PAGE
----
Light on in-depth character development, but an engaging reminder of the quiet, determined heroines who advanced women’s...

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THE MILLINER'S THREAD

A debut historical novel pays tribute to a woman who repeatedly defied 19th-century conventions to follow her own path.

Addie Bonney, Friedman’s great-grandmother, is born in 1857 in southeastern Michigan and learns to sew as a child. By age 14, she completes high school and is already a talented seamstress. It is during this time that she makes a fateful promise to a young man she has known since childhood. Charles Jerrells is joining Custer’s army, and he begs Addie to wait for him. Reluctantly, she agrees. For the next four years, Charles is away and the seamstress develops a substantial, devoted following; Addie opens her own millinery shop behind the General Store. Then Charles returns. One of the few survivors of the Battle of Little Big Horn, he arrives disabled by a wounded leg, drunk, coarse, and abusive, demanding that Addie honor her promise. The marriage is disastrous. In a breathtaking, vulgarity-laden, and emotion-filled section of the narrative, Charles beats and rapes her on the kitchen floor. She becomes pregnant and flees to her parents. Readers will likely gasp when they hear her loving parents say she must return to Charles after the baby is born. When Charles tries to kill her two years later, her father relents and arranges an immediate divorce, despite the scandal it will cause. Addie does marry again, but her arrangement with her husband, Elvin Ayres, is on her own terms. She has two more children—and rebuilds her business. Friedman’s prose is generally reportorial in nature. What readers know about her characters, even the protagonist, comes primarily from descriptions of their actions. The audience observes them rather than feels them. But the story itself, supplemented with a variety of family documents and newspaper clippings, offers a wealth of historical context. And Addie’s advice to her daughter (the author’s grandmother) vividly encapsulates a modus operandi that will be echoed by future women seeking to overturn society’s stifling rules: “Vera, you cannot depend on a man.…You need something to fall back on.”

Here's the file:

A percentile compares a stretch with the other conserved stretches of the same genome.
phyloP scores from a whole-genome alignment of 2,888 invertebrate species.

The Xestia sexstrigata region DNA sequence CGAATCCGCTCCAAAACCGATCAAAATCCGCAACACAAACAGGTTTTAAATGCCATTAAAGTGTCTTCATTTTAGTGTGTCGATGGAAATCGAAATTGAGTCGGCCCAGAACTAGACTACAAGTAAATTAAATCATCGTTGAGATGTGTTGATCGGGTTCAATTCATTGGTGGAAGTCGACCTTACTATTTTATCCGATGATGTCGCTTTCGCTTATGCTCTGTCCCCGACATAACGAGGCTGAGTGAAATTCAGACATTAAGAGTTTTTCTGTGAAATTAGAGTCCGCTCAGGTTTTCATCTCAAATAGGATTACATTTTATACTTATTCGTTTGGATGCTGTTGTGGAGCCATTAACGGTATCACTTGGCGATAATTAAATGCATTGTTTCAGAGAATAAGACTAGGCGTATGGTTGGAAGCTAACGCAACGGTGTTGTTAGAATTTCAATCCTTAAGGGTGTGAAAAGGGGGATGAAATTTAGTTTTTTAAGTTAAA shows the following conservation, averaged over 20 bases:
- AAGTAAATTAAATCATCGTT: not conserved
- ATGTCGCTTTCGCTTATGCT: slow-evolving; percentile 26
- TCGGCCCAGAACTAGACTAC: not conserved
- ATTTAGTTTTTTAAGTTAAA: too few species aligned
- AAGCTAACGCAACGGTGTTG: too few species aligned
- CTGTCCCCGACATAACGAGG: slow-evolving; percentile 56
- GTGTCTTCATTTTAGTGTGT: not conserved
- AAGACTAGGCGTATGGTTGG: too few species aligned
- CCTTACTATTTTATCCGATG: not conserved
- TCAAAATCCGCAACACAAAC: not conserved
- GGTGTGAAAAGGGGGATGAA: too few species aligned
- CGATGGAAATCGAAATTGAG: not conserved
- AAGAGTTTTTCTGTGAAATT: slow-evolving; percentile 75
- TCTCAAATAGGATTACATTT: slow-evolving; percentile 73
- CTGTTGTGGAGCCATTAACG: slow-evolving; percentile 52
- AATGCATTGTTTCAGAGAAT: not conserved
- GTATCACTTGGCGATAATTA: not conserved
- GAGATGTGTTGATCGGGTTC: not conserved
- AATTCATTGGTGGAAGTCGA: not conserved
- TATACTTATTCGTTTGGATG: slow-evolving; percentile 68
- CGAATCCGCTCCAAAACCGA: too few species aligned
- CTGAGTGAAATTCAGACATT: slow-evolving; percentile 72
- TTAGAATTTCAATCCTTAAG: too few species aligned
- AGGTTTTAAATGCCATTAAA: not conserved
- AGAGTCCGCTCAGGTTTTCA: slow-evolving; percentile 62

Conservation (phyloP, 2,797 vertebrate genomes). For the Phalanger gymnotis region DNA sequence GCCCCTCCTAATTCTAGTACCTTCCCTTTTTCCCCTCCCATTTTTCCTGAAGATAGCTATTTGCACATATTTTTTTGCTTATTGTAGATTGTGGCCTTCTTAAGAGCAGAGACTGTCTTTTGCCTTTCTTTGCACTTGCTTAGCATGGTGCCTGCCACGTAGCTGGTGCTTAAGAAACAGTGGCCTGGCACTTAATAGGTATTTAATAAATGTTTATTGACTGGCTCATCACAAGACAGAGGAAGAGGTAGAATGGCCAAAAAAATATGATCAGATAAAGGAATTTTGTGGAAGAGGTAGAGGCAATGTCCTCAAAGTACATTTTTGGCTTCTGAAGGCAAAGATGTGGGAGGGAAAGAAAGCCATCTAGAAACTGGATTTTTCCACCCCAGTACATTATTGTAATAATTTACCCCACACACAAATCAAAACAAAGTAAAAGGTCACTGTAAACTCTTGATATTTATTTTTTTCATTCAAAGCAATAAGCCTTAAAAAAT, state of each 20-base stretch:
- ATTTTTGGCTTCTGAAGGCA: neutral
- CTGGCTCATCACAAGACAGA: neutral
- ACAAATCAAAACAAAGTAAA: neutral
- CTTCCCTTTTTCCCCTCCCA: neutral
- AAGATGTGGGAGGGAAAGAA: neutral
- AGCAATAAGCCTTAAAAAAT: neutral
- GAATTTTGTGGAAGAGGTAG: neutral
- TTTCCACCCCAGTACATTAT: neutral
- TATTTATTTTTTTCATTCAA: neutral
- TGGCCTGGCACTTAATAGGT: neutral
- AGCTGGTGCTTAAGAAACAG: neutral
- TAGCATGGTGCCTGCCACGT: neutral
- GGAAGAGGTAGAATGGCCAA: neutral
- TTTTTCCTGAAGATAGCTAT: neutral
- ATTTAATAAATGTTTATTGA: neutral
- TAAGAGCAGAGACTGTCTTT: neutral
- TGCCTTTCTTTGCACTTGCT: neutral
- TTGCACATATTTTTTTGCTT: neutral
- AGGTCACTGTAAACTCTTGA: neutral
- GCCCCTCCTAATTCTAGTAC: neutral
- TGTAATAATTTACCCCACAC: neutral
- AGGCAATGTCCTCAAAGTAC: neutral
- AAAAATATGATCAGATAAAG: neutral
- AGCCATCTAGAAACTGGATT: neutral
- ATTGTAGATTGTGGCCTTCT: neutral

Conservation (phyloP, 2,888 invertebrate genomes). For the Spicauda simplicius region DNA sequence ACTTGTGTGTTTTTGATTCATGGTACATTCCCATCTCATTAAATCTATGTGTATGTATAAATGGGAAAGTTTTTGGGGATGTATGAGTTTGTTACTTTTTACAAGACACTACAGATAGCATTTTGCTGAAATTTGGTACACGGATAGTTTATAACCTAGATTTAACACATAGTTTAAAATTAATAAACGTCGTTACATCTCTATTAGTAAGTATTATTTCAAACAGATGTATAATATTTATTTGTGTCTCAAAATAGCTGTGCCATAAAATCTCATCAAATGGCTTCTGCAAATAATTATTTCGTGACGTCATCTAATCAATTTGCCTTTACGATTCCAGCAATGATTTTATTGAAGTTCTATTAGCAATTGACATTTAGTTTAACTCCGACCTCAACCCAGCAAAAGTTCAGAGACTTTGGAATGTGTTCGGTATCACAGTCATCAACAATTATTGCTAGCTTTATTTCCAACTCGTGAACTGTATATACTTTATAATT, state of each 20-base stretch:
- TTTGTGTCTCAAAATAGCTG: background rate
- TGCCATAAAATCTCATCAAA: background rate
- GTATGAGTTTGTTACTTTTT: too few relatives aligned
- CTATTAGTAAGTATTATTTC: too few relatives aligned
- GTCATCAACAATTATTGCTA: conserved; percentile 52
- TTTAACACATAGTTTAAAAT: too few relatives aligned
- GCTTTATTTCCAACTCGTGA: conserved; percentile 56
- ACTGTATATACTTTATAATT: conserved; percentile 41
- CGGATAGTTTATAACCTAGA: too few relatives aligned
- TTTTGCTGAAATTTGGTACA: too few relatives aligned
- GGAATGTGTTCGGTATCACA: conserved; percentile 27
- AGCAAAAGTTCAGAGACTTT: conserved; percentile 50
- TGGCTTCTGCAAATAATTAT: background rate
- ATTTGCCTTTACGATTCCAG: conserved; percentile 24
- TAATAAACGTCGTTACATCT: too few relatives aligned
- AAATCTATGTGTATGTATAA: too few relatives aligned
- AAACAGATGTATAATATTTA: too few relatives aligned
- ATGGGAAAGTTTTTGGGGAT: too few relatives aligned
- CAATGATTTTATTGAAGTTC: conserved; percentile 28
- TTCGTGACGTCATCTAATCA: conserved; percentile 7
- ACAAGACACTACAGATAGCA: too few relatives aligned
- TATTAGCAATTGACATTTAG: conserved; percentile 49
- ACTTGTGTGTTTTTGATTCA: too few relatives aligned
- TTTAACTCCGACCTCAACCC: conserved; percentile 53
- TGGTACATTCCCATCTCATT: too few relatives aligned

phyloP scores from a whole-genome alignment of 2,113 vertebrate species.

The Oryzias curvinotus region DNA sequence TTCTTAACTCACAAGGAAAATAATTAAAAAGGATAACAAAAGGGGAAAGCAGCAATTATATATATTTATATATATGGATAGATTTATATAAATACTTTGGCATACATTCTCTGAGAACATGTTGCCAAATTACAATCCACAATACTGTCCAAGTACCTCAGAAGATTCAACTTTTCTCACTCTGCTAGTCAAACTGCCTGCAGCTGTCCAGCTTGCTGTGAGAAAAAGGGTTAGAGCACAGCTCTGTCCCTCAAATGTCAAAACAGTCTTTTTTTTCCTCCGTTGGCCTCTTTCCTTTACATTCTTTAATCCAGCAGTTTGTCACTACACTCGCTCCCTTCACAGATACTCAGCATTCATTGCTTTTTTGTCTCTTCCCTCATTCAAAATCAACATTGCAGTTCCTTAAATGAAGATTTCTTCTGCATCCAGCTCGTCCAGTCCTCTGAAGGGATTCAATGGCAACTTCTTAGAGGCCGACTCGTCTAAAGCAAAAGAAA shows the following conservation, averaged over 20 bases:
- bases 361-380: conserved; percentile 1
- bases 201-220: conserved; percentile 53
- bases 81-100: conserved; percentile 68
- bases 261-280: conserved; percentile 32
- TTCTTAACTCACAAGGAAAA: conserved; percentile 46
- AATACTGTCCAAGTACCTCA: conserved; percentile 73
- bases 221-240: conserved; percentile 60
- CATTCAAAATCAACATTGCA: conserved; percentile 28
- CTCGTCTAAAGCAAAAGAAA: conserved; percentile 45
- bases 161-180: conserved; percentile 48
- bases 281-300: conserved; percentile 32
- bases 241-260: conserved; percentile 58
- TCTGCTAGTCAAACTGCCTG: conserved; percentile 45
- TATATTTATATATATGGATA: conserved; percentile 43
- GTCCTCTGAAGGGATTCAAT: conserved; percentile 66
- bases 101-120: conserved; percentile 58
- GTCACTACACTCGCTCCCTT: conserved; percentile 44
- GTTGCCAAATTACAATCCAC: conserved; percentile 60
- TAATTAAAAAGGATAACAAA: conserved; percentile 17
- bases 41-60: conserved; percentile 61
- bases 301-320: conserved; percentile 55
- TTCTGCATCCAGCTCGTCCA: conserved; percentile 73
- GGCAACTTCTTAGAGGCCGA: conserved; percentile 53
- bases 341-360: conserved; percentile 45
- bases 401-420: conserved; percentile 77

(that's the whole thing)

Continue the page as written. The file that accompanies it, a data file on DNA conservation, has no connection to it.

Light on in-depth character development, but an engaging reminder of the quiet, determined heroines who advanced women’s rights.

Pub Date: July 5, 2019

ISBN: 978-1-73252-244-2

Page Count: 199

Publisher: Time Tunnel Media

Review Posted Online: Aug. 6, 2019